Per Petterson's Tales of Innocence and Experience

Petterson's closely-knit stories sadly and beautifully reveal the passage from boyish innocence to "manhood", and show us what it means to be a man.

Ashes in My Mouth, Sand in My Shoes

Publisher: Graywolf
Length: 128 pages
Author: Per Petterson
Price: $14.00
Format: Paperback
Publication date: 2015-04

Curiously, as gender distinctions have become increasingly untenable, they've also become more insistent. Not long ago Barnes & Noble published a campy book by Michael Powell called The Guide for Guys; and for several years now Esquire Magazine has been publishing its seasonal Big Black Book which, despite the emphasis on fashion, is also replete with advice and instruction on how to be a man.

As I was reading Per Petterson's newly-translated debut collection of short stories, Ashes in My Mouth, Sand in My Shoes, I couldn't help thinking that it, too, might serve as a guidebook for "for old boys and young men" (as the subtitle of Powell's book reads). Not because it's prescriptive, but because Petterson's closely-knit stories sadly and beautifully reveal the passage from boyish innocence to "manhood", and show us, whether we care to see or not, what it means to be a man.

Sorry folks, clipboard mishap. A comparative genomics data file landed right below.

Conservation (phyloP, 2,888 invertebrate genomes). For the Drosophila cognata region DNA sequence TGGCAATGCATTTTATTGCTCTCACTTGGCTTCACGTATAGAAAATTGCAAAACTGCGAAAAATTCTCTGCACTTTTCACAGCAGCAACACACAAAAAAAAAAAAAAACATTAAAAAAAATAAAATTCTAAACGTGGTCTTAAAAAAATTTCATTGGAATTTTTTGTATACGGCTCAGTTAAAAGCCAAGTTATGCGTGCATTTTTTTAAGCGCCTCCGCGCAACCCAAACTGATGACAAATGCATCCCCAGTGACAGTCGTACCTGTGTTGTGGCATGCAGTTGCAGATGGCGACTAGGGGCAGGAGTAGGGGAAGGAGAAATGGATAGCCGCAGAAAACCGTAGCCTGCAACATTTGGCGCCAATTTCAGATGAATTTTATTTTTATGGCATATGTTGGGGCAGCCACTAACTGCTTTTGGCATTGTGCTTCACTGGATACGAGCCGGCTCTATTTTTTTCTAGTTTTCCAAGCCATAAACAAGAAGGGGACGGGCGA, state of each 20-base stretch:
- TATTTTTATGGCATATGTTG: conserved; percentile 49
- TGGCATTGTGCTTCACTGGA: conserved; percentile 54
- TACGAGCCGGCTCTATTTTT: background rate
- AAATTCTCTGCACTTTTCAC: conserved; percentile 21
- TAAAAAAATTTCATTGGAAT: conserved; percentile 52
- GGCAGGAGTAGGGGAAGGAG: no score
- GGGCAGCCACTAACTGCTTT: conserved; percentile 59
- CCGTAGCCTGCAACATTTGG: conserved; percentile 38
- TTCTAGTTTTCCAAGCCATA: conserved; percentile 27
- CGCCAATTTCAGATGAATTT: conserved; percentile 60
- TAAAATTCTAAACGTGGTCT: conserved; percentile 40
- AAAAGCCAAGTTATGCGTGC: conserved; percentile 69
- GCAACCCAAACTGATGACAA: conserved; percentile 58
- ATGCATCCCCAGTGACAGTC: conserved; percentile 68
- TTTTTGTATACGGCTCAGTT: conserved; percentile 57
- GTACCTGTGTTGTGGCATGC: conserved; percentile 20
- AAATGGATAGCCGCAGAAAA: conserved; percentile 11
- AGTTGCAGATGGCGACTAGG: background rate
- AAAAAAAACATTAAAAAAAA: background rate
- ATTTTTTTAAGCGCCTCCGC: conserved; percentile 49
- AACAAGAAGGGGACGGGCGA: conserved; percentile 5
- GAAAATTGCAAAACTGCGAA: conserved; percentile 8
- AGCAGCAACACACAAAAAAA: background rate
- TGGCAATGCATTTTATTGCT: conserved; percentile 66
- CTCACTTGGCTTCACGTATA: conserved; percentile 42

Each of the ten stories, set just outside of Oslo in the '60s, revolves around the experiences of young Arvid Jansen. Though tinged with sadness, the stories are never tragic. As vignettes, they tend more toward portraiture than philosophical argument, and while the tales can, of course, be analyzed, doing so almost feels inappropriate, like looking a gift horse in the mouth. Petterson's stories, I would suggest, are meant to be felt rather than analyzed under the lens of what Leslie Fiedler called our "hermeneutics of suspicion".